- The Washington Times - Tuesday, December 13, 2016

The rout of Syrian rebels by the Russian-backed forces of President Bashar Assad in the city of Aleppo likely marks the beginning of the end of the civil war that has ravaged the country for more than 5 years and led to the unprecedented slaughter of hundreds of thousands of civilians trapped by the fighting.

But the fall of rebel-held parts of Aleppo — once the country’s largest city and a major trading and economic hub — also will usher in a new, unpredictable phase.

Mr. Assad’s forces, backed by Russian air power, Iranian militias and Hezbollah fighters, aim to crush the remaining resistance across the country while challenging the base of terrorist groups such as the Islamic State and Jabhat Fateh al-Sham, which recently cut ties with al Qaeda and changed its name from the Nusra Front.

That unpredictability will be further exacerbated with Donald Trump in the White House. The president-elect has said he plans to abandon President Obama’s policy for regime change, end support for leading rebel groups and back Moscow’s efforts to prop up the Assad regime.

The Trump transition team remained quiet Tuesday regarding the ongoing carnage in Aleppo. However, the president-elect has made clear that he plans to rein in the U.S. role in the Syrian civil war and focus efforts on driving the Islamic State group, also known as ISIS, from its self-proclaimed capital in Raqqa.

Mr. Trump said repeatedly during the election campaign that he would push to rework the overall U.S.-Russian relationship, particularly on how to handle the war in Syria.

“My attitude was, you’re fighting Syria, Syria is fighting ISIS, and you have to get rid of ISIS. Russia is now totally aligned with Syria, and now you have Iran, which is becoming powerful, because of us, is aligned with Syria,” Mr. Trump said in an interview with The Wall Street Journal.

Mr. Assad said this fall that the Syrian army’s next target would be the northwestern city of Idlib, about 35 miles from Aleppo. Control of Idlib would give the government control of the main land transportation links between Damascus and Aleppo.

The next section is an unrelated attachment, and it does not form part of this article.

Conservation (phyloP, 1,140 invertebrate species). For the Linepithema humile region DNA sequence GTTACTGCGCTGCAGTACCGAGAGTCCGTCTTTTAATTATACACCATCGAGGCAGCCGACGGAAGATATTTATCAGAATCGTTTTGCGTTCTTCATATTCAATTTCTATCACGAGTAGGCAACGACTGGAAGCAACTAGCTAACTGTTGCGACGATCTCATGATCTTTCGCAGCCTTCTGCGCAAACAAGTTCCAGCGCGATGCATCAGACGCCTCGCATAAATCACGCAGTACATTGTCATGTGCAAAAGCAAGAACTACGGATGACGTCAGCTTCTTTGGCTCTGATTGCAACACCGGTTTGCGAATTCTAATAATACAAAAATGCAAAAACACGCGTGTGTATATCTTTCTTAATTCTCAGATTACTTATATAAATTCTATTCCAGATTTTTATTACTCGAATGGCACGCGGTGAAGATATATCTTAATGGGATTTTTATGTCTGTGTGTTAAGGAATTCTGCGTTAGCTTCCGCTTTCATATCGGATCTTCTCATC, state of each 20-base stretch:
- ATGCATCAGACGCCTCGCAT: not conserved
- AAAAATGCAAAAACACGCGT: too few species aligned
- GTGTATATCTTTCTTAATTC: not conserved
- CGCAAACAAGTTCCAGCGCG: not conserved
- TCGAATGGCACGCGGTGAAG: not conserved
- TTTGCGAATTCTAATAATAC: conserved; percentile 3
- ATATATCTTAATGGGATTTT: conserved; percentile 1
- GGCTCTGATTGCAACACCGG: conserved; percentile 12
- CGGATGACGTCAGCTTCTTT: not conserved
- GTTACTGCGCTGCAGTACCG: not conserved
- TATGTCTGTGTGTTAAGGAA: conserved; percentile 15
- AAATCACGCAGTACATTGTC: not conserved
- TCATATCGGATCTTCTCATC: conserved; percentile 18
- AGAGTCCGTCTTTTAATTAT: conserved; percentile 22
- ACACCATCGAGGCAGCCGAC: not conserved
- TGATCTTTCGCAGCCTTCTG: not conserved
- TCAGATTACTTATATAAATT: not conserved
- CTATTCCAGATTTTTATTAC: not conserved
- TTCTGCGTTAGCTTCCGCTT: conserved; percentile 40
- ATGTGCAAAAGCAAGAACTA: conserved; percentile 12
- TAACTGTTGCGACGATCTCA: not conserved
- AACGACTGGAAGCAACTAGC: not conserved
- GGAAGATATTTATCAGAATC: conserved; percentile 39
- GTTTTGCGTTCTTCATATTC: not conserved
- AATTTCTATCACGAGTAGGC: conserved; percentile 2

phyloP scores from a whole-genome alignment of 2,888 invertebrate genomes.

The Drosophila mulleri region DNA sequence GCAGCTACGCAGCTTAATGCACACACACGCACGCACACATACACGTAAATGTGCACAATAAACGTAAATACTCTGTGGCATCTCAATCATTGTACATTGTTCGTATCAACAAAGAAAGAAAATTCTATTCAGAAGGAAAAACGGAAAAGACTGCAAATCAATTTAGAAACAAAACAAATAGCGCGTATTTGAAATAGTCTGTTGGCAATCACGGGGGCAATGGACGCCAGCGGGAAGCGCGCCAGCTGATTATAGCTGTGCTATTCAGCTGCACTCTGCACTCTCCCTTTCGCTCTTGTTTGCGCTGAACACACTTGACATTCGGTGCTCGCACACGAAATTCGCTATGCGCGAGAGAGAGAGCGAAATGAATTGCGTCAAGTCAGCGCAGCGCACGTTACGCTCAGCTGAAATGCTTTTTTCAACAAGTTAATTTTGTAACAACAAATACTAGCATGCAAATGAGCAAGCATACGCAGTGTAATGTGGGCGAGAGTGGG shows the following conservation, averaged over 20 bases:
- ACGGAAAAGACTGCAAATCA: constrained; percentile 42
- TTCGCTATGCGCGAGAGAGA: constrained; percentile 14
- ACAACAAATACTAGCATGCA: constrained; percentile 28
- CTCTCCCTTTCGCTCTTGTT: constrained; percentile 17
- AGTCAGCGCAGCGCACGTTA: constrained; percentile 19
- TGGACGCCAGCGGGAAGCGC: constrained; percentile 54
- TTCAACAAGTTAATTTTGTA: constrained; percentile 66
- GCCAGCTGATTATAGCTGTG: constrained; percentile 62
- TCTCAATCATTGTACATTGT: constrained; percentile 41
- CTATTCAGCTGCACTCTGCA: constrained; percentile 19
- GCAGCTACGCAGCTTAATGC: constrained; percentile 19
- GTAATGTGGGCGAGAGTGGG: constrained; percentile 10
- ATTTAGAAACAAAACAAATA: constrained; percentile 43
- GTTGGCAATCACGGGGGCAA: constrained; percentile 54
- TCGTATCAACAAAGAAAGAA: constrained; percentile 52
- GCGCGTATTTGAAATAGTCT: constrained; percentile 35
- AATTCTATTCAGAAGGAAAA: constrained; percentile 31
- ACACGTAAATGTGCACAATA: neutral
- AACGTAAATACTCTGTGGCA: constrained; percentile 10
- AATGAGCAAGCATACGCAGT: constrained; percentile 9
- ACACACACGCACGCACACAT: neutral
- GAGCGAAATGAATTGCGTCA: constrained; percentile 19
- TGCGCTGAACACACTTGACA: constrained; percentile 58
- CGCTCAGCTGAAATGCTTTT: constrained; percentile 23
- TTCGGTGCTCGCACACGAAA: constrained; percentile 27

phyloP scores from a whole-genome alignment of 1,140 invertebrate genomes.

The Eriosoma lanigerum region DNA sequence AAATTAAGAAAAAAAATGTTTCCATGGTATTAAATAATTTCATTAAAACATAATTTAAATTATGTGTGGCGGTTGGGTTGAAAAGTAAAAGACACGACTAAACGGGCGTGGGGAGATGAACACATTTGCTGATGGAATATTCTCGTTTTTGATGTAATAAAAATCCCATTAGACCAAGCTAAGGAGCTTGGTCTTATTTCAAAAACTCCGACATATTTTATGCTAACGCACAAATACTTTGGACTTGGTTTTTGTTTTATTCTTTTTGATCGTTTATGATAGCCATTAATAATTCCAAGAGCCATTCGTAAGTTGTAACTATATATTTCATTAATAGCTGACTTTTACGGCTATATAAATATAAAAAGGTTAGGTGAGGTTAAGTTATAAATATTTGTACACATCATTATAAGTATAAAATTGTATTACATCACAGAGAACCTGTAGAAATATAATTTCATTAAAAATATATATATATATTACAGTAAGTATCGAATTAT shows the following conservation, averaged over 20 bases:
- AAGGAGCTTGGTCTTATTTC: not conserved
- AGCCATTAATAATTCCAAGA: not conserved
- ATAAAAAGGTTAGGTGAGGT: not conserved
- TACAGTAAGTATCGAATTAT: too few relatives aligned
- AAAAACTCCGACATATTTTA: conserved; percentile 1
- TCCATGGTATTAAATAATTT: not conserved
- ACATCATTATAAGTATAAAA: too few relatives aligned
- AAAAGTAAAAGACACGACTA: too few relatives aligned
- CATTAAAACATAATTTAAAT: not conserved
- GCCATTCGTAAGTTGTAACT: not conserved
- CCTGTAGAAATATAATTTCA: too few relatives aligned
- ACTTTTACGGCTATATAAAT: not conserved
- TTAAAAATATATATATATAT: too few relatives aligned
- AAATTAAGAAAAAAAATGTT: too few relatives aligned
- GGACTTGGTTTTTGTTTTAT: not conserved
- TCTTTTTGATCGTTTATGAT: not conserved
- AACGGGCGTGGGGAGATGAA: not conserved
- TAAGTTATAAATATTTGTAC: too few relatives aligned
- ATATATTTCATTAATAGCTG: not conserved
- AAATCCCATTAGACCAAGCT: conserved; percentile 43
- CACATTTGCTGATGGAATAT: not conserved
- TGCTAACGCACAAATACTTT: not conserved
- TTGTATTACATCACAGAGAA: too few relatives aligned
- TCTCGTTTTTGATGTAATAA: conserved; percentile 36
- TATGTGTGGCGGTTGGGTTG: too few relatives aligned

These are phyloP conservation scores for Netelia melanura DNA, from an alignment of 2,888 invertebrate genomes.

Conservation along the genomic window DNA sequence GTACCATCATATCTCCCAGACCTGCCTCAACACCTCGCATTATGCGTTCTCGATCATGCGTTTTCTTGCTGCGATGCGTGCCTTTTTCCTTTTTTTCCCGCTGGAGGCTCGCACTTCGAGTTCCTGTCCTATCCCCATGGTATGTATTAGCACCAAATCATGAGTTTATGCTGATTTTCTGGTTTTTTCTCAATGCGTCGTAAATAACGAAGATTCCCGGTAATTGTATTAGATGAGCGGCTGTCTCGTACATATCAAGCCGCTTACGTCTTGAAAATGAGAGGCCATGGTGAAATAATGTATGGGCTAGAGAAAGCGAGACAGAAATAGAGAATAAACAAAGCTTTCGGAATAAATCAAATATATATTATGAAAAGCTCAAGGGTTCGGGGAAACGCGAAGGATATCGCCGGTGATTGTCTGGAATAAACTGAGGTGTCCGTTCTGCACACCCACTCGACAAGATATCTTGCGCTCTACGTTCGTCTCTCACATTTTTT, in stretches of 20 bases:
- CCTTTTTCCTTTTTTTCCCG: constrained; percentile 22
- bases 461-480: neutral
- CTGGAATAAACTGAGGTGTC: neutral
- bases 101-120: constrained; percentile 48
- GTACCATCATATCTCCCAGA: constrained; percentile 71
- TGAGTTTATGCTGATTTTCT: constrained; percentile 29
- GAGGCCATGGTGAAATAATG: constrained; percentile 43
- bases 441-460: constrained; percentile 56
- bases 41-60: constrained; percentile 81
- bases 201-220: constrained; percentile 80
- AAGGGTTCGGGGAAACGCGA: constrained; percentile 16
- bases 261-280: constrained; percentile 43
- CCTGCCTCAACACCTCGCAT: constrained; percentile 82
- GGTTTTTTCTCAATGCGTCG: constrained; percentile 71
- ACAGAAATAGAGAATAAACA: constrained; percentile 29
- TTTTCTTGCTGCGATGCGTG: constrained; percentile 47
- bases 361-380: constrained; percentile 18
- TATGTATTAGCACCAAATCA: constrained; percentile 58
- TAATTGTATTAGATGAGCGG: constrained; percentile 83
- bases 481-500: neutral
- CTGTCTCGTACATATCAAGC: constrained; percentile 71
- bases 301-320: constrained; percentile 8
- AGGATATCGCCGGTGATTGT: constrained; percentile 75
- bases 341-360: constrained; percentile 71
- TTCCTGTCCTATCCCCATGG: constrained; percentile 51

With the rebels’ latest defeat, the composition of Mr. Assad’s adversary is likely to change too, with jihadi fighters taking a more prominent role with secular pro-Western rebel forces badly mauled in Aleppo’s fall.

The Obama administration has tried for months to negotiate a cease-fire in the city, widely seen as a key to ending hostilities in the country. But Washington remained largely on the sidelines as Russia and Turkey took the lead in talks.

But Syria policy under Mr. Trump may not necessarily be that different from the one drafted by the outgoing administration, said Michael O’Hanlon, a senior defense and foreign policy fellow at the Brookings Institution.

“Well, at one level, we shouldn’t overstate the importance of the change in the White House. It was under Obama, after all, that Russia intervened and Assad regained momentum,” Mr. O’Hanlon said.

“Perhaps the first-order difference between Obama and Trump is that Trump’s rhetoric will be more consistent with actual Syria policy than has been the case the last five years,” he said.

Aside from a more straightforward U.S. policy in Syria, Mr. O’Hanlon said, revamped ties between Russia and a Trump administration could pave the way for a soft partition of the country.

Under this plan, Mr. Assad’s regime would consolidate into a sector with his fellow minority Alawites along the country’s western borders, while “local autonomous zones” elsewhere would consist of various ethnic and sectarian groups.